The Influence of Group and Outcome Cues on Perceptions of Governmental Spending
36 Pages Posted: 31 Aug 2009 Last revised: 13 Feb 2011
Date Written: February 10, 2011
Previous research in issue framing has shown the importance of social groups in shaping opinion. When issues become tied to social groups through rhetoric, group sentiment becomes an important ingredient for opinion on associated issues. This project seeks to build upon such simple considerations of framing to examine the effect of group-implicating frame in conjunction with an additional component, the outcome. Results from an experiment embedded in a national survey suggest that, ignoring individual characteristics, outcomes are more important than beneficiaries when evaluating policy. When considering differences in individual sophistication however, we see that political knowledge serves as an important moderating factor for such frames, as well as individual dispositions. More sophisticated respondents, while still taking account of outcomes were also significantly more likely to differentiate between targeted groups. These findings have important implications for an understanding of how groups come to influence opinion through rhetoric, while raising a normative concern about the propensity for bias in issue opinion.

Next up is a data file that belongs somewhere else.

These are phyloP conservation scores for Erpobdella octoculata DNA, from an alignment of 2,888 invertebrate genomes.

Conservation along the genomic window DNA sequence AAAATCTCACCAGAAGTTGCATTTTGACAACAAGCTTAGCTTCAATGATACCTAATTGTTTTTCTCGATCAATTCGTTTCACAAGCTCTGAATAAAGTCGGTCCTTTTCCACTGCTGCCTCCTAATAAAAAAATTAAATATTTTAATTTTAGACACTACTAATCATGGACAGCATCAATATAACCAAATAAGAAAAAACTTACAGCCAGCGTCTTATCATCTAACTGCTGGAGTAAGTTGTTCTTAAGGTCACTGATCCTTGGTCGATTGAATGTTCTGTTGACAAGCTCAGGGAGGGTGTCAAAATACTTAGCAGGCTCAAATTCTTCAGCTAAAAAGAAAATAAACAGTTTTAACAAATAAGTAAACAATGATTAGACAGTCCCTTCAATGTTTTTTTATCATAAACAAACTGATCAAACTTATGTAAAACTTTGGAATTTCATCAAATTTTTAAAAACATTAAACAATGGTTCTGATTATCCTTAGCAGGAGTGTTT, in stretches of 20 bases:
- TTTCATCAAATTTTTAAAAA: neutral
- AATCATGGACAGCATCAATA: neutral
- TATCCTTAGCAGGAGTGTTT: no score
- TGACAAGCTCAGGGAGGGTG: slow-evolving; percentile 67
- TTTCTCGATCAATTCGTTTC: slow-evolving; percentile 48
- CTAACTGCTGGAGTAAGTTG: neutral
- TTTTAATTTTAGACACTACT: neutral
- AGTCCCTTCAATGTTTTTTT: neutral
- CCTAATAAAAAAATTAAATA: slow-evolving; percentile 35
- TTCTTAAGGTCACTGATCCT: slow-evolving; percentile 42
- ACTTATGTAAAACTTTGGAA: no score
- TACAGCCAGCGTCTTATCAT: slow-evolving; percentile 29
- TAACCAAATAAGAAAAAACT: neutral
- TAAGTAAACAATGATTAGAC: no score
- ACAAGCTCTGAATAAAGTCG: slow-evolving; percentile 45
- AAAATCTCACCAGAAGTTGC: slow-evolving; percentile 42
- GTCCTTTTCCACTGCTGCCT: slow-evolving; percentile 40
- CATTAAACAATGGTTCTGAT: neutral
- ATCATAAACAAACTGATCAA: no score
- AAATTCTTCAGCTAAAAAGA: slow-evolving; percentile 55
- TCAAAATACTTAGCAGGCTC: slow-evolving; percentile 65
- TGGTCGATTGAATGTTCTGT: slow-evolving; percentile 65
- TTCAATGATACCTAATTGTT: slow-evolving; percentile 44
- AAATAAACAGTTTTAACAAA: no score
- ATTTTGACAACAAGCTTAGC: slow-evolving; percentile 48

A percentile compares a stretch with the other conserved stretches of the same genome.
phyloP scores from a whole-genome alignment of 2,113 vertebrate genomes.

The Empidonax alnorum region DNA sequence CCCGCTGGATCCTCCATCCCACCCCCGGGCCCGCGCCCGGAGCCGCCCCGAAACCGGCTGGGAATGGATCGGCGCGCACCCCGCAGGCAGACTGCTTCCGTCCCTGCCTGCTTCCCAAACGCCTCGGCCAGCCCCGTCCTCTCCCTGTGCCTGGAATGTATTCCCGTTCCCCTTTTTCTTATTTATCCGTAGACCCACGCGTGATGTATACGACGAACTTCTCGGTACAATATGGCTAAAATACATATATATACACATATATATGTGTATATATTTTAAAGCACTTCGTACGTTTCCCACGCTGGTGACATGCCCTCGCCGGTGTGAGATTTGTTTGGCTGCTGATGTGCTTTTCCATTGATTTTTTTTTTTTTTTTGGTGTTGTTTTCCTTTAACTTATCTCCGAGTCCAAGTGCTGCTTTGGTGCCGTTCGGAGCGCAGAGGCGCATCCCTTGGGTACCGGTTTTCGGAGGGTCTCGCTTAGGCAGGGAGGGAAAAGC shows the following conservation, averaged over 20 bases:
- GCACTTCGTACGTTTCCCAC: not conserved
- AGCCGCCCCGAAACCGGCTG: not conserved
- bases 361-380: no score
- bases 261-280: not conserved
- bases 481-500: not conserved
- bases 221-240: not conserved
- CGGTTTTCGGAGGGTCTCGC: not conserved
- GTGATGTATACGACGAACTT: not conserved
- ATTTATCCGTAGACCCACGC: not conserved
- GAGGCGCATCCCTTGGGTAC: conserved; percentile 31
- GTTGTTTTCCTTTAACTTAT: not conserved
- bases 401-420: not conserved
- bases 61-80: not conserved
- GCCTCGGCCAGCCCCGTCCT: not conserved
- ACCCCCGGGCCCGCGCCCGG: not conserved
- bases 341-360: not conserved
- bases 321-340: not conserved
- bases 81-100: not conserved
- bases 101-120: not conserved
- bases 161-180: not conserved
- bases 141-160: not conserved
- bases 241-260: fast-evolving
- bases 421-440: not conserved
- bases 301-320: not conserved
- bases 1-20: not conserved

Keywords: Framing, Public Opinion, Earned Income Tax Credit
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By Leonie Huddy